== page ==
Saturday, October 27, 2012

Katalin Varga

Katalin Varga has a fascinating (and depressing) production history too involved to recount here, but suffice to say that it is the remarkable debut of writer/director Peter Strickland, who spent much of his twenties as a musician before traveling with an inheritance to Romania to make his first feature with entirely local cast and crew, in a language with which he was not familiar. Even without this background, the result would be highly impressive.

For over ten years, Katalin has harboured some dark secret which when revealed (not to us, yet) brings shame on her husband, and prompts her to leave the village with her son Orbán on a long journey to “pay some men a surprise”. The camera begins by following closely and shakily on her shoulder in classic European art-house style, but the visual aesthetic grows in texture: the journey is generously punctuated with gorgeous shots of the landscape, idyllic meadows, and misty mountains, and DP Márk Györi’s camera captures with equal magic sunlight breaking through the clouds, or the heart-swelling lushness of the forest interior after rain. He also has a splendid way with abstract light compositions, be it a gypsy dance by firelight, a flight across a moonlit bridge, or simply sunlight on water (only a direct lift from Meshes of the Afternoon feels intrusive, but forgivable near the end, both on thematic grounds and following so much simply-presented and justifiably integrated beauty).

The film won the Silver Bear at Berlin for the acting ensemble, but it belongs really to the central female protagonist. Hilda Péter is outstanding, and Strickland plays the smart trick of revealing her only gradually. She first appears with an off-putting sternness to her beautiful, angular features, beneath a tight peasant’s scarf; thus hiding her mass of brown wavy hair until some way into the film is terrifically effective. She turns out to be capable of alluring coyness, but by the time she tells her story, in a magnificently controlled scene with her uncomfortable audience captive in a swirling rowing boat, all the bitterness, determination, and fought-down sorrow which we’ve seen in her eyes meld perfectly and without abandon into a chilling monologue; this leads to an outcome different from that which she had imagined, and an unexpected moral discussion on punishment and responsibility grows naturally from of a horrible sense of shared experience.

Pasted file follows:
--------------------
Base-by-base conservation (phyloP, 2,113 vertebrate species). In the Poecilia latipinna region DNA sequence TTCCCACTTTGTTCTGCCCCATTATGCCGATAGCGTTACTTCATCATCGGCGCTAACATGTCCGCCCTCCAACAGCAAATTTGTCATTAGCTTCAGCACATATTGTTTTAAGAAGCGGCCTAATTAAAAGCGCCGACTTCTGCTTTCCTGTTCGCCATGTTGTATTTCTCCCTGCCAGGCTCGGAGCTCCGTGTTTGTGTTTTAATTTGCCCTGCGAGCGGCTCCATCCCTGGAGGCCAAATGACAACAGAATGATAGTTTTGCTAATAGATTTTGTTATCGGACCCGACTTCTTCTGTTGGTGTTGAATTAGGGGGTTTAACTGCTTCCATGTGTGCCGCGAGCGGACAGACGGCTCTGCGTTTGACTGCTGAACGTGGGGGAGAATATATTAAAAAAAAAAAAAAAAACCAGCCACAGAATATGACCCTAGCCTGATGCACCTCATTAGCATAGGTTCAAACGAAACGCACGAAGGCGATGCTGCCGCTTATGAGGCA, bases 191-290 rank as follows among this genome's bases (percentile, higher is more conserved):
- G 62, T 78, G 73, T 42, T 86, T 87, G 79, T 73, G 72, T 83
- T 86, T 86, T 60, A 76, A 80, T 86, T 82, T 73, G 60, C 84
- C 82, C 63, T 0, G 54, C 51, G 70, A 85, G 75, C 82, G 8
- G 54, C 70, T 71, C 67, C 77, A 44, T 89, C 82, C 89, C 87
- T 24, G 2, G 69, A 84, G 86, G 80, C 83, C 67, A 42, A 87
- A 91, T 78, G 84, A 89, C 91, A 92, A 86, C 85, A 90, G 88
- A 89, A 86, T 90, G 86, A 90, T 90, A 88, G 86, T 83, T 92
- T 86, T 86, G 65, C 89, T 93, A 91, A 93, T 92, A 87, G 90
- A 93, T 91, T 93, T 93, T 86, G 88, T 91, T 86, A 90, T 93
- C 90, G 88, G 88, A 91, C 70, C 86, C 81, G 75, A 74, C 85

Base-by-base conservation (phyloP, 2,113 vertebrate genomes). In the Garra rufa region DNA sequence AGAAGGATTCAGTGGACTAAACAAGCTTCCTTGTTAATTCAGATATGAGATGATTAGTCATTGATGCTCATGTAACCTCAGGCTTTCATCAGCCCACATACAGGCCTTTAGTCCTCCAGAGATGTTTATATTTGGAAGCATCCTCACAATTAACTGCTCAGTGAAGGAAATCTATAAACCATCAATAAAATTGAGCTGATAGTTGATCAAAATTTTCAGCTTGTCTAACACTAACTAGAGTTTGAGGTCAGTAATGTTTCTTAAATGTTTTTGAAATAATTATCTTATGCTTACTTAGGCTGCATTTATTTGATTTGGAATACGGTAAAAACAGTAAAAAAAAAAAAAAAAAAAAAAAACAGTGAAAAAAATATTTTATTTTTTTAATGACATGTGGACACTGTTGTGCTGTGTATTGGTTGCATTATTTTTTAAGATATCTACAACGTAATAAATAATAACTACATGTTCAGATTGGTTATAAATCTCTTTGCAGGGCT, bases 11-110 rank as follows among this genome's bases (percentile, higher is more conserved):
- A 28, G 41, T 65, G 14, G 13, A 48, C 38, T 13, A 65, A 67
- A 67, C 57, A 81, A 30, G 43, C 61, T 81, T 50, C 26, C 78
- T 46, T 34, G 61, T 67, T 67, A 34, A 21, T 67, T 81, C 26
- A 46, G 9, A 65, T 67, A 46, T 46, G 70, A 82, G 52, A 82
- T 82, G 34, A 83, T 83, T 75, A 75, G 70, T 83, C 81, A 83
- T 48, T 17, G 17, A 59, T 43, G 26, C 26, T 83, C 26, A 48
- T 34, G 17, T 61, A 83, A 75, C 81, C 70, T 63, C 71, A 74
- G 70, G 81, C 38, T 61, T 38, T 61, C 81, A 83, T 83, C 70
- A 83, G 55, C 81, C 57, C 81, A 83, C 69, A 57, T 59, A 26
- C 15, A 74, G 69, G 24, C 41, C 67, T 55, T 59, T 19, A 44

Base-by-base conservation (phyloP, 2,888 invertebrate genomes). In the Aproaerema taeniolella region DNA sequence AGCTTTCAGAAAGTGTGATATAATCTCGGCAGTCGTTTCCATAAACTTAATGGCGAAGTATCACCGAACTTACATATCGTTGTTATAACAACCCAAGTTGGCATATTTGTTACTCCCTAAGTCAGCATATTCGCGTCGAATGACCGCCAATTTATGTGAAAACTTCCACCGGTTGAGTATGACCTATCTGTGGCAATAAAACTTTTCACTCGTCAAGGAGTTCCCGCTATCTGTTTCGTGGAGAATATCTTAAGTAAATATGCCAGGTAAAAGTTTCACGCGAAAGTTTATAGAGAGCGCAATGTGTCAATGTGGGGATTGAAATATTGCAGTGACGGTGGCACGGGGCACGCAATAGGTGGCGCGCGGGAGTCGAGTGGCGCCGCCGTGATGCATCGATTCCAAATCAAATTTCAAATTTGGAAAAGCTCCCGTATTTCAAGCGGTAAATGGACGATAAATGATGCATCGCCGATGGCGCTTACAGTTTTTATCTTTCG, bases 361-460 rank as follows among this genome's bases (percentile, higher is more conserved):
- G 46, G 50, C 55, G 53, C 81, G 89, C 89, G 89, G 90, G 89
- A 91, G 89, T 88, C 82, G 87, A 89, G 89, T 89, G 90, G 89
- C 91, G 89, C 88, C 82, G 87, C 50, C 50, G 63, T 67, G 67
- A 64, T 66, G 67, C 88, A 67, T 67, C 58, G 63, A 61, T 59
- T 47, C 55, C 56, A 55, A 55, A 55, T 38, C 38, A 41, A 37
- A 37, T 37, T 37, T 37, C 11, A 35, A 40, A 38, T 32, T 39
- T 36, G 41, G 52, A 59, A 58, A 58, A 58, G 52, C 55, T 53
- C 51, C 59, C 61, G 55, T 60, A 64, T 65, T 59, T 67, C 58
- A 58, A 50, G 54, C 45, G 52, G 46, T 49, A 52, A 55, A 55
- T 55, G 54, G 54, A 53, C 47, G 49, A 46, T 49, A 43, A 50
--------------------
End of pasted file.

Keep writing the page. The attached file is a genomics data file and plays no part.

The tension of the revenge story and withheld information is further heightened by an excellent minimalist score from Geoffrey Cox and Steven Stapleton (Mr Nurse With Wound), alternating Popol Vuh-ish semi-human chorus drones with flute and percussion, folk guitar and violin, and with singing and unexpected electronica (jaunty local ringtones); it culminates in a strange, clacking percussion (or creaking rope) that underscores the chirping of birds to splendidly uneasy effect in the tense final section of the film. It may feel slight at 75 minutes, the focus obsessively narrow, and the logic of its ending overly bleak, but within those terms Strickland achieves something really remarkable, thanks to a captivating central performance, transcendent camerawork, and an impressive control of structure and pace.

d/sc Peter Strickland p Oana Giurgiu, Tudor Giurgiu, Peter Strickland ph Márk Györi ed Matyas Fekete m Geoffrey Cox, Stuart Stapleton cast Hilda Péter, Norbert Tankó, László Mátray, Roberto Giacomello, Tibor Pálffy, Melinda Kántor, Sebastian Marina
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